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How to answer "Tell me a time when you made a mistake" in an interview as a new grad?

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Software Engineer at Taro Communitya month ago
  1. I'm not sure what theyre actually trying to ask here
  2. I feel like as a new grad i just do what im told haha. I almost always trust my seniors instincts and judgement over mine. If I suggest something and its wrong I admit it and rectify it but I dont have a good response. My mistakes are usually pretty small and can be easily corrected i.e. there's no million dollar losses happening. I havent taken down prod or have any interesting stories about mistakes

I was asked that in an interview and I was stumped. I used the advice in the behavioral course to say like yeah usually before making huge decisions I always get others inputs on things so I've never made a huge mistake with severe consequences.



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    Staff Eng @ Google, Ex-Meta SWE, Ex-Amazon SDM/SDE
    a month ago

    “If I (am) wrong I admit it and rectify it”. This sounds like reasonable “action” part of STAR. Documenting something, or just learning and applying the new knowledge are good, reflective actions.

    You don’t need a huge mistake to answer this. The point is about being reflective, and learning from mistakes.

    I had a phone screen with a candidate once who said they’d never made a mistake and never missed a deadline in a 20+ year career. That’s ridiculous.

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    Tech Lead @ Robinhood, Meta, Course Hero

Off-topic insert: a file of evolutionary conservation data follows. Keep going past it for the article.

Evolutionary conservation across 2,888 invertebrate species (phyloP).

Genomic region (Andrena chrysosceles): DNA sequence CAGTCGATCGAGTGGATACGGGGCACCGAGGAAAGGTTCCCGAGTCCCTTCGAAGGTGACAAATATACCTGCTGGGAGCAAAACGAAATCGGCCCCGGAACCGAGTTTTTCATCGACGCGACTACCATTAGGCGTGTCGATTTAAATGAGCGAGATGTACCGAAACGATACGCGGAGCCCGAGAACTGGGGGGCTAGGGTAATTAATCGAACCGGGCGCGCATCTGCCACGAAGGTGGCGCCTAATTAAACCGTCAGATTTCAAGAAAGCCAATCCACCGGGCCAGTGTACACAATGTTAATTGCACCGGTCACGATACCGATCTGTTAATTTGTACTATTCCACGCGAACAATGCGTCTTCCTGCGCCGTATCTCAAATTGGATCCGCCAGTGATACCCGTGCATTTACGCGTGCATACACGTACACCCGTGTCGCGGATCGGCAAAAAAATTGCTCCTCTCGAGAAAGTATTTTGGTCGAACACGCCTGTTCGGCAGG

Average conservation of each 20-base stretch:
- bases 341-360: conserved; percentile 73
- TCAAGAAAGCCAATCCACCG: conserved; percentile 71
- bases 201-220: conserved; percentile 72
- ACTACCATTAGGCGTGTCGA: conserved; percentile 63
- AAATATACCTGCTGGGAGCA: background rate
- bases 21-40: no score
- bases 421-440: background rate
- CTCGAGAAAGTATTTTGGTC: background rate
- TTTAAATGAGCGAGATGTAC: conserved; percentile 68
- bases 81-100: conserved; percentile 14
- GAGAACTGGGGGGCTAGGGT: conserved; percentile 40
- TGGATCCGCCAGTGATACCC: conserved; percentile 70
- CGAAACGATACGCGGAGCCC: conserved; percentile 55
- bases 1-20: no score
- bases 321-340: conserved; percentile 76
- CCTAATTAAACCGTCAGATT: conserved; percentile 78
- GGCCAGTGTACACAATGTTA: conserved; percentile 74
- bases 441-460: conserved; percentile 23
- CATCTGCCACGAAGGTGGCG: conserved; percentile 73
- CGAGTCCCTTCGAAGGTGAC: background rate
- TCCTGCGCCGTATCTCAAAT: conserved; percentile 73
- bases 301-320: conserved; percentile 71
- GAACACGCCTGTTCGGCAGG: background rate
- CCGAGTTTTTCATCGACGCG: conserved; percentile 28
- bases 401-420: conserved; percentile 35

a month ago

    I'm not sure what theyre actually trying to ask here

    Well, they're trying to figure out how you respond to mistakes, similar to any other candidate. In particular, they want to make sure that you're cognizant of the fact that you can make mistakes and have some level of humility overall. You'll be surprised at how many candidates (including new grads) will say arrogant things like "I'm extremely careful, so I never make mistakes". They think that's a positive hiring signal when it's actually a red flag.

    New grads don't have any real track record minus internships, so the goal of a behavior interview for them is mostly a personality check, probing for core emotional maturity. Being able to admit when you're wrong is a vital part of aforementioned maturity.

    If I suggest something and its wrong I admit it and rectify it but I dont have a good response.

    This is good enough to pass a behavioral interview as a new grad - Roll with this. As mentioned in the behavioral interview course, another option to deepen your response is to share a story about a non-career mistake you made: https://www.jointaro.com/course/master-the-behavioral-interview-as-a-software-engineer/when-you-dont-have-an-answer/

    As a new grad, you have been an alive human on Earth for 20+ years. There is no way you don't have a real story about making a mistake after all that time, haha. I did tons of stupid stuff in high school and college.